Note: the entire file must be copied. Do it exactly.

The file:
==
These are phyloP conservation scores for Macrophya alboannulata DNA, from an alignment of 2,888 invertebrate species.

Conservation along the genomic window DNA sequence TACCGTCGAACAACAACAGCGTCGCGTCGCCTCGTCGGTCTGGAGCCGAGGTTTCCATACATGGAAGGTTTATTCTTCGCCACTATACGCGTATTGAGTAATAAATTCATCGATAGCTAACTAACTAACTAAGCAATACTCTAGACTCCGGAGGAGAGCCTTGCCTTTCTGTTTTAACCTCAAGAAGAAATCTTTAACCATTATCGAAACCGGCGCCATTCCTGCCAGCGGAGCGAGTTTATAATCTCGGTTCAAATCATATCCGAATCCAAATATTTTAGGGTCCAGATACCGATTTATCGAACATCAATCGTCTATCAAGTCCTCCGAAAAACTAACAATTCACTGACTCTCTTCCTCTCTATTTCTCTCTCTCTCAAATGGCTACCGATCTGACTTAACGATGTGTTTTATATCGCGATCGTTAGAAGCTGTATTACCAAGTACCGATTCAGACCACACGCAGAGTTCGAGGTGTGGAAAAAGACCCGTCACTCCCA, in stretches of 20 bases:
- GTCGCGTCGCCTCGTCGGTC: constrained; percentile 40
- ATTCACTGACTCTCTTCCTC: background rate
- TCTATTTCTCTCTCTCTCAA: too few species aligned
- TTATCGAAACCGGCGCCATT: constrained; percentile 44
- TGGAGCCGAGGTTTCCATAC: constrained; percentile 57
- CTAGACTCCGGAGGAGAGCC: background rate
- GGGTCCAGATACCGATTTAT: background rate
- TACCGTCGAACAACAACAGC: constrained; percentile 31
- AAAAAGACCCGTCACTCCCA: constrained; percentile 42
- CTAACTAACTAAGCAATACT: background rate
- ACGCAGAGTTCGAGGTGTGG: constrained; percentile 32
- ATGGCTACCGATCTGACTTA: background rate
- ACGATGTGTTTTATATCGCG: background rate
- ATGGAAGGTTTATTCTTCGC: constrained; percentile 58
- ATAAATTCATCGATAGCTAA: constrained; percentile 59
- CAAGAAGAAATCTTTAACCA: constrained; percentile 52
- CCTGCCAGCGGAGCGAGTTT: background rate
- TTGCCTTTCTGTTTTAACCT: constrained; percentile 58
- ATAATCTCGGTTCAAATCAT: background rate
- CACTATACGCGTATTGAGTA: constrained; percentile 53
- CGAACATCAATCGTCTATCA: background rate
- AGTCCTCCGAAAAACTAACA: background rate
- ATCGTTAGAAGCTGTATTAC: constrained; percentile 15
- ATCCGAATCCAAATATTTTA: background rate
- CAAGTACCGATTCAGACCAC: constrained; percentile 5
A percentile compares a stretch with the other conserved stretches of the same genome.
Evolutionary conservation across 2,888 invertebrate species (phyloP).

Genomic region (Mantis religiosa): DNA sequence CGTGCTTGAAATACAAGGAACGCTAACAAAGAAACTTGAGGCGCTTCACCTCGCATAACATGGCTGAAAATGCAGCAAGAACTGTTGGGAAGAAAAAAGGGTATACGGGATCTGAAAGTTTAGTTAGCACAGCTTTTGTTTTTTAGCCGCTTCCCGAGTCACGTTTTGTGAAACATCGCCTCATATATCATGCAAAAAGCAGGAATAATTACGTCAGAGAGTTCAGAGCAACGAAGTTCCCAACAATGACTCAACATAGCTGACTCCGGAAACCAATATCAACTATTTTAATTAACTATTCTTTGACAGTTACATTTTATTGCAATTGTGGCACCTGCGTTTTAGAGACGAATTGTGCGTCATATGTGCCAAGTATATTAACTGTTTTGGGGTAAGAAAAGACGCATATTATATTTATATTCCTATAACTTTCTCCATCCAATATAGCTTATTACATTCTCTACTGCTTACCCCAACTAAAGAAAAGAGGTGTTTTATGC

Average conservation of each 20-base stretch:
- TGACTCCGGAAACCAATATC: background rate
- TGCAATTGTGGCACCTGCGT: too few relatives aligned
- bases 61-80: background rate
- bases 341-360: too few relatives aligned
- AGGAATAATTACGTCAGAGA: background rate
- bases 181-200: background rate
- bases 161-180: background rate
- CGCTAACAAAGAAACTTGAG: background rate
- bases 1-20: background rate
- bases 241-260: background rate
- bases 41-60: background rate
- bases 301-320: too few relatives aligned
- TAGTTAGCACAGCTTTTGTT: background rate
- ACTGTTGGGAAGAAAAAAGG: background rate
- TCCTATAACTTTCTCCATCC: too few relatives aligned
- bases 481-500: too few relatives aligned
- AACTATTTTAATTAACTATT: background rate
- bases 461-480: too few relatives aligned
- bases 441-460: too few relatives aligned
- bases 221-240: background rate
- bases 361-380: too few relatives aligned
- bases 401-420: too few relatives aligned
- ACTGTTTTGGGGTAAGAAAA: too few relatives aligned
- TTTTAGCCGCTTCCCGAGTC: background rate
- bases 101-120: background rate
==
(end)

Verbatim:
These are phyloP conservation scores for Macrophya alboannulata DNA, from an alignment of 2,888 invertebrate species.

Conservation along the genomic window DNA sequence TACCGTCGAACAACAACAGCGTCGCGTCGCCTCGTCGGTCTGGAGCCGAGGTTTCCATACATGGAAGGTTTATTCTTCGCCACTATACGCGTATTGAGTAATAAATTCATCGATAGCTAACTAACTAACTAAGCAATACTCTAGACTCCGGAGGAGAGCCTTGCCTTTCTGTTTTAACCTCAAGAAGAAATCTTTAACCATTATCGAAACCGGCGCCATTCCTGCCAGCGGAGCGAGTTTATAATCTCGGTTCAAATCATATCCGAATCCAAATATTTTAGGGTCCAGATACCGATTTATCGAACATCAATCGTCTATCAAGTCCTCCGAAAAACTAACAATTCACTGACTCTCTTCCTCTCTATTTCTCTCTCTCTCAAATGGCTACCGATCTGACTTAACGATGTGTTTTATATCGCGATCGTTAGAAGCTGTATTACCAAGTACCGATTCAGACCACACGCAGAGTTCGAGGTGTGGAAAAAGACCCGTCACTCCCA, in stretches of 20 bases:
- GTCGCGTCGCCTCGTCGGTC: constrained; percentile 40
- ATTCACTGACTCTCTTCCTC: background rate
- TCTATTTCTCTCTCTCTCAA: too few species aligned
- TTATCGAAACCGGCGCCATT: constrained; percentile 44
- TGGAGCCGAGGTTTCCATAC: constrained; percentile 57
- CTAGACTCCGGAGGAGAGCC: background rate
- GGGTCCAGATACCGATTTAT: background rate
- TACCGTCGAACAACAACAGC: constrained; percentile 31
- AAAAAGACCCGTCACTCCCA: constrained; percentile 42
- CTAACTAACTAAGCAATACT: background rate
- ACGCAGAGTTCGAGGTGTGG: constrained; percentile 32
- ATGGCTACCGATCTGACTTA: background rate
- ACGATGTGTTTTATATCGCG: background rate
- ATGGAAGGTTTATTCTTCGC: constrained; percentile 58
- ATAAATTCATCGATAGCTAA: constrained; percentile 59
- CAAGAAGAAATCTTTAACCA: constrained; percentile 52
- CCTGCCAGCGGAGCGAGTTT: background rate
- TTGCCTTTCTGTTTTAACCT: constrained; percentile 58
- ATAATCTCGGTTCAAATCAT: background rate
- CACTATACGCGTATTGAGTA: constrained; percentile 53
- CGAACATCAATCGTCTATCA: background rate
- AGTCCTCCGAAAAACTAACA: background rate
- ATCGTTAGAAGCTGTATTAC: constrained; percentile 15
- ATCCGAATCCAAATATTTTA: background rate
- CAAGTACCGATTCAGACCAC: constrained; percentile 5
A percentile compares a stretch with the other conserved stretches of the same genome.
Evolutionary conservation across 2,888 invertebrate species (phyloP).

Genomic region (Mantis religiosa): DNA sequence CGTGCTTGAAATACAAGGAACGCTAACAAAGAAACTTGAGGCGCTTCACCTCGCATAACATGGCTGAAAATGCAGCAAGAACTGTTGGGAAGAAAAAAGGGTATACGGGATCTGAAAGTTTAGTTAGCACAGCTTTTGTTTTTTAGCCGCTTCCCGAGTCACGTTTTGTGAAACATCGCCTCATATATCATGCAAAAAGCAGGAATAATTACGTCAGAGAGTTCAGAGCAACGAAGTTCCCAACAATGACTCAACATAGCTGACTCCGGAAACCAATATCAACTATTTTAATTAACTATTCTTTGACAGTTACATTTTATTGCAATTGTGGCACCTGCGTTTTAGAGACGAATTGTGCGTCATATGTGCCAAGTATATTAACTGTTTTGGGGTAAGAAAAGACGCATATTATATTTATATTCCTATAACTTTCTCCATCCAATATAGCTTATTACATTCTCTACTGCTTACCCCAACTAAAGAAAAGAGGTGTTTTATGC

Average conservation of each 20-base stretch:
- TGACTCCGGAAACCAATATC: background rate
- TGCAATTGTGGCACCTGCGT: too few relatives aligned
- bases 61-80: background rate
- bases 341-360: too few relatives aligned
- AGGAATAATTACGTCAGAGA: background rate
- bases 181-200: background rate
- bases 161-180: background rate
- CGCTAACAAAGAAACTTGAG: background rate
- bases 1-20: background rate
- bases 241-260: background rate
- bases 41-60: background rate
- bases 301-320: too few relatives aligned
- TAGTTAGCACAGCTTTTGTT: background rate
- ACTGTTGGGAAGAAAAAAGG: background rate
- TCCTATAACTTTCTCCATCC: too few relatives aligned
- bases 481-500: too few relatives aligned
- AACTATTTTAATTAACTATT: background rate
- bases 461-480: too few relatives aligned
- bases 441-460: too few relatives aligned
- bases 221-240: background rate
- bases 361-380: too few relatives aligned
- bases 401-420: too few relatives aligned
- ACTGTTTTGGGGTAAGAAAA: too few relatives aligned
- TTTTAGCCGCTTCCCGAGTC: background rate
- bases 101-120: background rate